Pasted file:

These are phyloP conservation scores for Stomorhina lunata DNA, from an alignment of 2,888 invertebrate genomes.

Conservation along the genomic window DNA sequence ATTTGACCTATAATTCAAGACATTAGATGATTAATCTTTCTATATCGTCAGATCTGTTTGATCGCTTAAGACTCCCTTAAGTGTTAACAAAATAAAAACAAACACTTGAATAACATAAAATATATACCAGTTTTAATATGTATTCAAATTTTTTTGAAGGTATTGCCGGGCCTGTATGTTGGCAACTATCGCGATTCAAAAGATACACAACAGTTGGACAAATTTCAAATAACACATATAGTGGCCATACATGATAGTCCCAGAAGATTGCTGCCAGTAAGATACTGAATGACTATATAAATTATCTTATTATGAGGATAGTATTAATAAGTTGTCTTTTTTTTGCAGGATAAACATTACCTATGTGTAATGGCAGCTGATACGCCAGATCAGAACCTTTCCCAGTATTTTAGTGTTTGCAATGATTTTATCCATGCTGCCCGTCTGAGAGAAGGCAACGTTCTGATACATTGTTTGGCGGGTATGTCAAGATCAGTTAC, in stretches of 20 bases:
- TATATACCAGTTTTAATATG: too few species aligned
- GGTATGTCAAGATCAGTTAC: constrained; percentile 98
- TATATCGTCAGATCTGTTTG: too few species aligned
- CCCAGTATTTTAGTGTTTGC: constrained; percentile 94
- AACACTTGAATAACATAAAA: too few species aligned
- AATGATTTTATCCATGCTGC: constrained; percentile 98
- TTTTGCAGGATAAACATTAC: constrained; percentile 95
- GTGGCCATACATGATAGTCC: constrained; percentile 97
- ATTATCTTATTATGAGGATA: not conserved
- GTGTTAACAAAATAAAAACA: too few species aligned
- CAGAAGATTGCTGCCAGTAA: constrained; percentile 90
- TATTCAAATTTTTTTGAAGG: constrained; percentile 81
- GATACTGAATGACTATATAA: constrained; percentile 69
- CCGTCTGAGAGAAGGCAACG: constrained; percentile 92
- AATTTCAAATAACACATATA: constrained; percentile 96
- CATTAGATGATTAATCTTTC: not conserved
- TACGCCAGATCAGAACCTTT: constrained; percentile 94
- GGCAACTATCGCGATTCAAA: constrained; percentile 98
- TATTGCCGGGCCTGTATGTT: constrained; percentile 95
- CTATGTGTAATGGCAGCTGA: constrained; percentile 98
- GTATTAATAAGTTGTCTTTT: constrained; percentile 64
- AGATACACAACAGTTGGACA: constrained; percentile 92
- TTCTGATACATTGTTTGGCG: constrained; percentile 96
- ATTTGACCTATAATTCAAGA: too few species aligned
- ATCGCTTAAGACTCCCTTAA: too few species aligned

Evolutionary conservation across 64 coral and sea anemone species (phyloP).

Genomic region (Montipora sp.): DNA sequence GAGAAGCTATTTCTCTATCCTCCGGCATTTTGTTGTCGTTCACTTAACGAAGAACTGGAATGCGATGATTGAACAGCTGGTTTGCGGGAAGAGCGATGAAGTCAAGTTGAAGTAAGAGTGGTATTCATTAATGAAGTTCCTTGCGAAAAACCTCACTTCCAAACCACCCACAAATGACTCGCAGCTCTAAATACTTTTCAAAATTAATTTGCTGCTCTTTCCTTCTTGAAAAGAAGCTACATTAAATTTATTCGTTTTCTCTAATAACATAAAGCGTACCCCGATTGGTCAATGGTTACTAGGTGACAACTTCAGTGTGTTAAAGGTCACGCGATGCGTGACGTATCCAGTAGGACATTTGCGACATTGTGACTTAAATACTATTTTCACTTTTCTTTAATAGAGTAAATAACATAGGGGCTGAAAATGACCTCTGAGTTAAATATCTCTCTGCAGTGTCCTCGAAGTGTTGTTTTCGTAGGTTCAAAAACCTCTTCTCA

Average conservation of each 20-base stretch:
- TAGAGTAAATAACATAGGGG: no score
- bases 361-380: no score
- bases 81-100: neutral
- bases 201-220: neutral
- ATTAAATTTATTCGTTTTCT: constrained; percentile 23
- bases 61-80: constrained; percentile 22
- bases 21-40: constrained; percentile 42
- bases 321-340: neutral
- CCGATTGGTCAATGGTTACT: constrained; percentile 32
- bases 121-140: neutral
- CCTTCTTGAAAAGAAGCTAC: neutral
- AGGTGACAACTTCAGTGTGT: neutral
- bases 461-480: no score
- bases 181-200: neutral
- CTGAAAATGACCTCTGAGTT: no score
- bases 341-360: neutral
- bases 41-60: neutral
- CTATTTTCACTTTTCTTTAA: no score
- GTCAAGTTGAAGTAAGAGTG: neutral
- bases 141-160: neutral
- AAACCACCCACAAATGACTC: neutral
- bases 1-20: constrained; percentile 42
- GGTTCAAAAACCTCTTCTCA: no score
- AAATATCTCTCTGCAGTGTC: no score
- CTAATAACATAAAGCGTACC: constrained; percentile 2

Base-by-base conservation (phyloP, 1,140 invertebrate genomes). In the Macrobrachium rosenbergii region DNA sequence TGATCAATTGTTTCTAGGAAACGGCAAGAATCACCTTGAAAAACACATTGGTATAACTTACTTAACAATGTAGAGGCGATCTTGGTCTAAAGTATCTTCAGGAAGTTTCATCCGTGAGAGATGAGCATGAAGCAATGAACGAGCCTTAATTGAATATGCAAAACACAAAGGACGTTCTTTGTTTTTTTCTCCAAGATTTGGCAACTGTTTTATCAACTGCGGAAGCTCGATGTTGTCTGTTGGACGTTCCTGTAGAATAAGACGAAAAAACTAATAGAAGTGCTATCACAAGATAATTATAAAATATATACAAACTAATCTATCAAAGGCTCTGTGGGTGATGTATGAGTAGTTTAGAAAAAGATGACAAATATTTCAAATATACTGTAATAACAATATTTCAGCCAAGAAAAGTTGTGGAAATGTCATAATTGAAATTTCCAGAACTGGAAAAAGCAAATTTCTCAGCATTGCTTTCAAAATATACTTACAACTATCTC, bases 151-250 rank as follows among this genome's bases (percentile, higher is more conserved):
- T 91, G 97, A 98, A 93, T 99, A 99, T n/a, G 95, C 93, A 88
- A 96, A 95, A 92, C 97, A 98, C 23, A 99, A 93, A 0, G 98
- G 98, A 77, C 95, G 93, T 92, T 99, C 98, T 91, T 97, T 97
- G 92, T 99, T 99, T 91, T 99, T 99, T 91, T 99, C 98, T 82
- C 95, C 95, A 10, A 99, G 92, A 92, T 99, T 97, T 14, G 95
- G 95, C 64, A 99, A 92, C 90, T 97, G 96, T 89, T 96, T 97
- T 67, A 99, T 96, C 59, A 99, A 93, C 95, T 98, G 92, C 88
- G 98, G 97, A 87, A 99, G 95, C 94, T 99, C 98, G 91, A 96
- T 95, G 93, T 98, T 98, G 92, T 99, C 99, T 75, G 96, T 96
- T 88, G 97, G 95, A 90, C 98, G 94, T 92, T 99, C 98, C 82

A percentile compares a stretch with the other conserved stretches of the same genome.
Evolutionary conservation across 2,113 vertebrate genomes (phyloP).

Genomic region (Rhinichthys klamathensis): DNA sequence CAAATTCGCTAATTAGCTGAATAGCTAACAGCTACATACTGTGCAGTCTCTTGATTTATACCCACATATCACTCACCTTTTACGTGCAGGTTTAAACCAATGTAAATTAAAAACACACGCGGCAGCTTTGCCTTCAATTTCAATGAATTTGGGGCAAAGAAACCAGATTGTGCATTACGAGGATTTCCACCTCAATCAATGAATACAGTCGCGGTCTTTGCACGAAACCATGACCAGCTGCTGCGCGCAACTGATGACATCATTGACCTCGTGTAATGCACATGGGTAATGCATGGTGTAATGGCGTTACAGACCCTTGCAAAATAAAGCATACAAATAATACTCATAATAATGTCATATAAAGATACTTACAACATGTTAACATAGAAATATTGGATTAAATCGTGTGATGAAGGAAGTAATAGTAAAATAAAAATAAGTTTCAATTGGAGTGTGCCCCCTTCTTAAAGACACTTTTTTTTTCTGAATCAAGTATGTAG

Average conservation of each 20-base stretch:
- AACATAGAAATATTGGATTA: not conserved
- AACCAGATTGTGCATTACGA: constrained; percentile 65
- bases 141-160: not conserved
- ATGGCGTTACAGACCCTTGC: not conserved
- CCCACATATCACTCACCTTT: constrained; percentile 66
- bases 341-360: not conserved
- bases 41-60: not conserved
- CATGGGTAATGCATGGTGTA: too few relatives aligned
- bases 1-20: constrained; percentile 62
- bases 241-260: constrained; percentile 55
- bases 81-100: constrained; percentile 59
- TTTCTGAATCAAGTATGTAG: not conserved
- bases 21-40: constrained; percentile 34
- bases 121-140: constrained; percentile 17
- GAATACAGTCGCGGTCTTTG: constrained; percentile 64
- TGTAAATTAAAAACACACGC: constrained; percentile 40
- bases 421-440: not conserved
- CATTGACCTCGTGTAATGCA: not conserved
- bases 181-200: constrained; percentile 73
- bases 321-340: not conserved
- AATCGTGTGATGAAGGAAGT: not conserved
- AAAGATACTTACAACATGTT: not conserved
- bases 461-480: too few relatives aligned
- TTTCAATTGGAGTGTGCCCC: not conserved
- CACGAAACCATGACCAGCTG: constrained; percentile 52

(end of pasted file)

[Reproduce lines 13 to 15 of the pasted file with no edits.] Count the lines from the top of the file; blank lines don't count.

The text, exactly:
- CAGAAGATTGCTGCCAGTAA: constrained; percentile 90
- TATTCAAATTTTTTTGAAGG: constrained; percentile 81
- GATACTGAATGACTATATAA: constrained; percentile 69